Psychology Topic B

Is dreaming meaningful?

HideShow resource information
  • Created by: M
  • Created on: 08-05-12 16:08

Freud's dream theory

According to Freud:

  • we have conscious thought
  • we have unconscious thoughts
  • our unconscious thoughts, wishes and desires guide a lot of our behaviour

Features of dreams:

  • dreams have a manifest content, which is the story of the dream that the dreamer tells
  • dreams have a latent content, which is the underlying meaning of the dream or the hidden content. 
  • The latent content is what is hiding behind the manifest content

Dreamwork: 

Dreamwork is what the mind is doing whilst dreaming, keeping unconscious thoughts hidden and repressed. Dreamwork includes:

  • Condensation: many ideas appearing as one idea in a dream
  • Displacement: something unimportant is made important to shift attention
  • Secondary elaboration: using muddled ideas from dreamwork to build a whole story
1 of 10

Analysing dreams

Psychoanalysis:

This is a therapy that comes from Freud's idea that mental disorders involve metal processes rather than physical ones. It is a talking cure.

Psychoanalysis uses unique research methods such as:

  • Slip of the tongue: these describe moments when someone uses one word when meaning another.
  • Free association: this is when someone is asked to say their thoughts out loud, without controlling them, so the analyst can look for associations
  • Dream analysis: a method used to help uncover unconscious thoughts by analysing dreams and uncovering symbols

Psychoanalysis may take a long time because many dreams have to be related and many session sunder gone before an analyst can start to suggest what the dream may symbolise. 

2 of 10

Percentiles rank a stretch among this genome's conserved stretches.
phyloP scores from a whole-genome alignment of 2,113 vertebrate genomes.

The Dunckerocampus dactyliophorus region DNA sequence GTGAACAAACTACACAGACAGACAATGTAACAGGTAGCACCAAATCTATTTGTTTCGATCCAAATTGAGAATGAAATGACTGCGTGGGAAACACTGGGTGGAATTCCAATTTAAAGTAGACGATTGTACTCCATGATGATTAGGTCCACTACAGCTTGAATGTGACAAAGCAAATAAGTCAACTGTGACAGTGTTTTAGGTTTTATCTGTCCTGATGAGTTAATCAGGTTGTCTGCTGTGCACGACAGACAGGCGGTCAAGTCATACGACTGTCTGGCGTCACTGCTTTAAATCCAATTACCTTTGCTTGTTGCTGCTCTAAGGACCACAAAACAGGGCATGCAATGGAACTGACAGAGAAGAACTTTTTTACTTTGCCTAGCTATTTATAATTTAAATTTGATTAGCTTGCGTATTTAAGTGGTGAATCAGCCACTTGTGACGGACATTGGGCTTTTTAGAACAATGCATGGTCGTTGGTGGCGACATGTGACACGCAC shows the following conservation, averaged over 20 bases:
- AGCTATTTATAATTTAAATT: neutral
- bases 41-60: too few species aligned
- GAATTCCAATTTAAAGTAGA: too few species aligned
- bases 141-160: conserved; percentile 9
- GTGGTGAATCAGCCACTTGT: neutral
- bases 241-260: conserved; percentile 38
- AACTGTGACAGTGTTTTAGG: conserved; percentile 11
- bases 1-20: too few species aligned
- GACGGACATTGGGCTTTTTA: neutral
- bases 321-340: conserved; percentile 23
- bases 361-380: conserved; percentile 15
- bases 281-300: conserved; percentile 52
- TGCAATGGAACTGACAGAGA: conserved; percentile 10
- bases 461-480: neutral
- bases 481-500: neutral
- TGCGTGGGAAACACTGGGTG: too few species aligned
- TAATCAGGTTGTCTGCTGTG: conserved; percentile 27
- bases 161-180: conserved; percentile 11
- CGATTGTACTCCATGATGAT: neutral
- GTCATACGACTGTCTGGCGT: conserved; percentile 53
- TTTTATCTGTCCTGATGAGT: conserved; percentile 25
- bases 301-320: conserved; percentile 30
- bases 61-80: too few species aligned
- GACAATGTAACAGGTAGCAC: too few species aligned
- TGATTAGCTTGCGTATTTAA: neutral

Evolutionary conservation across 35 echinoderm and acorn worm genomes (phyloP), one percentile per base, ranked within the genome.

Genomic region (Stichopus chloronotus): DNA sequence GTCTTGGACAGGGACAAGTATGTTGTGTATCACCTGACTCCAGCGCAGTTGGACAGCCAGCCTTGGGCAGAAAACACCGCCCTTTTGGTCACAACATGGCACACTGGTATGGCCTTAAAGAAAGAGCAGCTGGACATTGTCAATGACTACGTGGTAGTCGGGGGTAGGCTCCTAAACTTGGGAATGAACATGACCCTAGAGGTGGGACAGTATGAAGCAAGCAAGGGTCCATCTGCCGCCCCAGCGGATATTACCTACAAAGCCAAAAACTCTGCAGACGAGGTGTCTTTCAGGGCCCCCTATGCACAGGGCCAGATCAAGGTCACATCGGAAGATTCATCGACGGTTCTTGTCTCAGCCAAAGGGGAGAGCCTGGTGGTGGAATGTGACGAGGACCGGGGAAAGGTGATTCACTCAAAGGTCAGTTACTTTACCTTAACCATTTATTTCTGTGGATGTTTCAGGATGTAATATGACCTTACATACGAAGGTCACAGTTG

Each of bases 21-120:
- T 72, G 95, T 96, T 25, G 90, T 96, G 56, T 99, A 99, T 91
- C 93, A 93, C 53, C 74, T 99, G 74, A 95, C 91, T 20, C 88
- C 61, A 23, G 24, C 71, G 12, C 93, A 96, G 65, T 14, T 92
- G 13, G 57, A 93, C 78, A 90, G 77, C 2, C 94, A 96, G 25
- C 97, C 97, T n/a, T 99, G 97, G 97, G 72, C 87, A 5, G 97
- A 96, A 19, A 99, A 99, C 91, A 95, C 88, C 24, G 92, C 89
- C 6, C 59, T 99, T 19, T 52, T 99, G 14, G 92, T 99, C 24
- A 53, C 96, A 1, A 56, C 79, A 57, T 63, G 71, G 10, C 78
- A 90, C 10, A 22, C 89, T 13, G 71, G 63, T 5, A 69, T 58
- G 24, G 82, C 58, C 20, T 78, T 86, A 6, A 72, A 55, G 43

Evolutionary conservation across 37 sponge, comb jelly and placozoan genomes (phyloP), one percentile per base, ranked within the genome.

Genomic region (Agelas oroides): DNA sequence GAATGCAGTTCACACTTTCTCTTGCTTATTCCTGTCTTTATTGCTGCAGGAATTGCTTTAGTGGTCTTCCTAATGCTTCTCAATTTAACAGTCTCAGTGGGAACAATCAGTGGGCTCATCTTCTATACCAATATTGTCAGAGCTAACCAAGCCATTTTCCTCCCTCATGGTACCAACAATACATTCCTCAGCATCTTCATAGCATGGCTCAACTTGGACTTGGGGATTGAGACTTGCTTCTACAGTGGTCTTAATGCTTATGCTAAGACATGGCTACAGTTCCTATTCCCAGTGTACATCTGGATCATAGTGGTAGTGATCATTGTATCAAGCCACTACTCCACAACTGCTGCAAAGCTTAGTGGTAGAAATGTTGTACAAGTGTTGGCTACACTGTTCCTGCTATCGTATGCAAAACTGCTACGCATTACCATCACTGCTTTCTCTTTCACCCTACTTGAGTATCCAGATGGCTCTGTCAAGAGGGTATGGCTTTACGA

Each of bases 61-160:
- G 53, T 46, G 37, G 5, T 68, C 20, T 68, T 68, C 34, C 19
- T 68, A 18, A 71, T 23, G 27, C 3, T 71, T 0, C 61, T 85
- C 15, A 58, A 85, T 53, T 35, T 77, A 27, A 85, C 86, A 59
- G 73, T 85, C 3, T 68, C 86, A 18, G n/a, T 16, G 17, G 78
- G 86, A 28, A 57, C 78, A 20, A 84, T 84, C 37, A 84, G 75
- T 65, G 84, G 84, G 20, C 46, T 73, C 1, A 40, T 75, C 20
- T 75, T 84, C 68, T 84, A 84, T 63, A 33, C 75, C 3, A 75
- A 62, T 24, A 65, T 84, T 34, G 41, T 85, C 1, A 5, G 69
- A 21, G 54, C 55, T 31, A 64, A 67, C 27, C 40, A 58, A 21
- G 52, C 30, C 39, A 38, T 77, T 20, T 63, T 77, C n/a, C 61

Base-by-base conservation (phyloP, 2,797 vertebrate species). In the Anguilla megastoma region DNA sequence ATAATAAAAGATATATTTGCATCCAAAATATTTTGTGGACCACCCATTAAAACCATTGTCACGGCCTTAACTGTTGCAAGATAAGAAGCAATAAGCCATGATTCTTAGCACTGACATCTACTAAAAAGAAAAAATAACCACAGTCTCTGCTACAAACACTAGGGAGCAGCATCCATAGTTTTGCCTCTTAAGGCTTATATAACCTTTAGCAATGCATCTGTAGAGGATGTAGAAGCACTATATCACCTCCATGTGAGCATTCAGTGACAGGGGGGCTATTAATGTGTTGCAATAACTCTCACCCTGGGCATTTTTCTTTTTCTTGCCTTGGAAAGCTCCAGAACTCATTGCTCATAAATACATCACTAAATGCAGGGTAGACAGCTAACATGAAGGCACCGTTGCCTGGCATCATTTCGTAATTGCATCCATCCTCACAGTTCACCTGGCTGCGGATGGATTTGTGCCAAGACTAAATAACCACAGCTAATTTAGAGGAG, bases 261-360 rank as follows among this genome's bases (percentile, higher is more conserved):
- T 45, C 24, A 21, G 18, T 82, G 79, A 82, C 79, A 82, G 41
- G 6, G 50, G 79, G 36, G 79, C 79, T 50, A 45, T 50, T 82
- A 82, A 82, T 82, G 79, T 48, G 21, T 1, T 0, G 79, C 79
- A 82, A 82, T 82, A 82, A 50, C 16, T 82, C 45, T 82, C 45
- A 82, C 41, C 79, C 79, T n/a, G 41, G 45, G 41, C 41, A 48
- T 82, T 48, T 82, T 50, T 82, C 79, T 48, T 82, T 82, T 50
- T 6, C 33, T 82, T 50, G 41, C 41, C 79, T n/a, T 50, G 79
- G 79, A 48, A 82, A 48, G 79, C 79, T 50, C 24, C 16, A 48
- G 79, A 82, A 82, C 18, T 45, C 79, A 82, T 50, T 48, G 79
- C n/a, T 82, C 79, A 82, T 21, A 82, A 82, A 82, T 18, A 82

Evaluating Freud's theory

STRENGTHS:

  • used unique methods to find data that was difficult to access
  • gathered in depth data and detailed
  • the data has high population validity

WEAKNESSES:

  • his sample was biased
  • his concepts were unmeasurable
  • he interpreted his findings so they are subjective
  • there is an alternate theory: the activation synthesis theory
3 of 10

How the brain sends signals

Step 1: An electrical impulse is triggered from the cell of one neutron and travels down the axon to the end. THIS IS CALLED ACTION POTENTIAL.

Step 2: When the impulse gets to the end of the axon it releases a chemical called A NEUROTRANSMITTER, that is found in the terminal buttons at the end of the axon

Step 3: The neurotransmitter has to cross the synaptic gap, to get to the dendrites on the next neuron

Step 4: The neurotransmitter goes into the gap, where it could be taken up by the dendrites or lost 

Step 5: If the recptors are suitable to receive the neurotransmitter then it gets picked up. 

Step 6: The neurotransmitter sets of a signl and then goes back into the synaptic gap where it could be used again

Step 7: The change in electrical balance triggers an impulse (BACK TO STEP 1)

4 of 10

The activation synthesis theory

REM sleep:

REM sleep is when there is rapid eye movement. This happens around four or five times each night. Scientists can measure this using an EEG.